A cooler front pushes across Minnesota early today, preceded by a few stray showers, even a thunderclap or two near the Iowa border. Winds increase from the north/northwest, and in spite of a bright sun shining down we’ll be lucky to see highs in the mid 70s today. Dry weather is the rule most of this week (more shocking news) with a gradual warming trend as jet stream winds aloft start to swing around, blowing from Denver and Las Vegas (instead of Calgary and Edmonton). That should be good for mid 80s by Friday (5 degrees above average) and the first shot at 90 degrees (Saturday) since the last week of June! Not that I’m necessarily wishing for 90. Frankly I don’t mind the free air conditioning one bit, but I realize that many of my friends and acquaintances feel a bit cheated, ripped-off.

We wait most of the year for summer bliss, and when (real, superheated) summer only gets as far north as Des Moines, well, some of us scratch our heads, stare up at the sky, and wonder what we did wrong? In the end all of us are all bewildered spectators, connecting the dots, trying to make sense of what’s happening all around us.

Predicted Maximum Heat Index for Saturday. Calculating forecast air temperatures and dew points results in some impressive, and potentially dangerous conditions over southern Minnesota and Iowa, where it may FEEL like 105-110. It’s still 4 days away, but there are signs that Saturday may bring along a bout of INSTANT Dog Days, a blunt reminder that 90s are possible, even likely, right through the Great Minnesota Get Together. How far off is the State Fair now?

ECMWF Outlook for Sunday morning. These are predicted 500 mb winds (18,000 feet) for 7 am Sunday morning, showing a vigorous west-southwest to east-northeast wind flow aloft. The good news (for summer weather lovers craving a few more encounters with 90) – the cold vortex of low pressure which has been stuck, anchored over Hudson Bay, Canada, is finally showing signs of breaking down. I have a feeling August will wind up warmer than July, which doesn’t happen very often at this latitude.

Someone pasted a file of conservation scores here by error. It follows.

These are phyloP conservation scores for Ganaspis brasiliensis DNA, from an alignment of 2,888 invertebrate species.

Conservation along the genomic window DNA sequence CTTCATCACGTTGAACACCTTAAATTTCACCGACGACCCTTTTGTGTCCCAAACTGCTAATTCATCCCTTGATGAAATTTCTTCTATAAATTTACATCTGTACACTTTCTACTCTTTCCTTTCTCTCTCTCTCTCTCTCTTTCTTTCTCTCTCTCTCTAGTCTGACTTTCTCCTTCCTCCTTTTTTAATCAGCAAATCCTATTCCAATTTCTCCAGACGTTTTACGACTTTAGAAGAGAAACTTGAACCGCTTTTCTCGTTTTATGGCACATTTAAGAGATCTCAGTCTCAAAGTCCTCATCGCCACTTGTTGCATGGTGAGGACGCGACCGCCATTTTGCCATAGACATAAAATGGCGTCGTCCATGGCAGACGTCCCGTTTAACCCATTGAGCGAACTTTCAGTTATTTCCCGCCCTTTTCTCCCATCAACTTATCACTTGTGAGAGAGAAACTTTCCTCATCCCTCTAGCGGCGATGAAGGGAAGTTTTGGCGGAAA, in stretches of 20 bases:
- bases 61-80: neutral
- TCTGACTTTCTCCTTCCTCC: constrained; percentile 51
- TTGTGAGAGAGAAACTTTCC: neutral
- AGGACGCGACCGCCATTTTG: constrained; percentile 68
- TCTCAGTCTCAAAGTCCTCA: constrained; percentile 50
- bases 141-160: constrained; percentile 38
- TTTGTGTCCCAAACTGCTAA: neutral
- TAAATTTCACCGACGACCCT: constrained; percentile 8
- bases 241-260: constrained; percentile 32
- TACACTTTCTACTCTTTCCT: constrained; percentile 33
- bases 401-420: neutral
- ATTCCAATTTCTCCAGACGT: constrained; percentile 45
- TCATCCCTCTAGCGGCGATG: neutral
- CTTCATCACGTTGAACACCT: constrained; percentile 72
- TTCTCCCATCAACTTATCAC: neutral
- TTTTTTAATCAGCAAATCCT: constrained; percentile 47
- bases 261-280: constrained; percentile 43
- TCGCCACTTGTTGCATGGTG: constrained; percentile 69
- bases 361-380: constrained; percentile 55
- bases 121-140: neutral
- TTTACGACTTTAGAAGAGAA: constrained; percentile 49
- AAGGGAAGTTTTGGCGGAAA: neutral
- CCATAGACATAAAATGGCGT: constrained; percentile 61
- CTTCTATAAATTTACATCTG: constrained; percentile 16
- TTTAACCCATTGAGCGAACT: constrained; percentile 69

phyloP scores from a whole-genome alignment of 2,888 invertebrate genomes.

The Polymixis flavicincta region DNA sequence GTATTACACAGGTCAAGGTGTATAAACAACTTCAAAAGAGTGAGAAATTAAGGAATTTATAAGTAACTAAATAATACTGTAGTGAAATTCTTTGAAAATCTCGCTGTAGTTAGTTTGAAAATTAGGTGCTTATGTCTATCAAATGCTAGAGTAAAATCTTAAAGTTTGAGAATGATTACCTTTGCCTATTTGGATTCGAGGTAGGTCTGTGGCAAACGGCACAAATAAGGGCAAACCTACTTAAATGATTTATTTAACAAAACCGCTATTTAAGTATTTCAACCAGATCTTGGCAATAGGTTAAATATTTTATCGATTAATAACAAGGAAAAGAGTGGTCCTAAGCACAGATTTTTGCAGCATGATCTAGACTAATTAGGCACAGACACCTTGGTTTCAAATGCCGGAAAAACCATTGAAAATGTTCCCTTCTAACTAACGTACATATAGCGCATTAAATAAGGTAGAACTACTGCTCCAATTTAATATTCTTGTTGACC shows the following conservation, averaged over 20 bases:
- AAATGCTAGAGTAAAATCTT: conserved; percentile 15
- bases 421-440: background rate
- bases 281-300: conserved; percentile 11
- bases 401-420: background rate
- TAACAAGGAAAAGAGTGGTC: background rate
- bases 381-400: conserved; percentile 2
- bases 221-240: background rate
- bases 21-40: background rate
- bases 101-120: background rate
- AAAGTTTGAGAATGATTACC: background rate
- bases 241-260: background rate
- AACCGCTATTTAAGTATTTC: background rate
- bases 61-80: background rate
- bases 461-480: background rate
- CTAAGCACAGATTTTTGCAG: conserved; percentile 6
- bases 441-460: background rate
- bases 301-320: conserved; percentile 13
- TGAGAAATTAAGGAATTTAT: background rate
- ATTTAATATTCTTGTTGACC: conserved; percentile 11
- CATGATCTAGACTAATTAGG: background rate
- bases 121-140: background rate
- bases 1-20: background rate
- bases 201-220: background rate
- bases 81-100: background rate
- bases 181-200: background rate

Ozone Forecast for Minnesota & Wisconsin, valid last night. Note the higher concentration of ozone (sometimes called “smog”) just south/east of the Twin Cities metro area, a plume of man-made pollutants being pushed away from Minneapolis/St. Paul. The air quality in Minnesota is remarkably good most days, but during the summer, especially during weekday commutes – ozone concentrations can be high, posing some risk to people with heart and respiratory problems, the elderly, athletes who exercise (hard) outdoors, even small children who play hard out in their yards. To get your own (smog) forecast click here.

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Comments (1)

  1. Submitted by Eric O'Link on 08/04/2009 - 10:26 am.

    I was up at the family cabin on the Gunflint Trail a couple of weeks ago, dodging rain drops from the weather system you mentioned. One afternoon a thundery mass of clouds built up practically overhead. Between rumbles of thunder we heard a faint roar that sounded like a jet passing high overhead…except that the sound continued for a good 15 minutes. We guessed that this was connected with the storm. Paul, any thoughts as to what it might have been?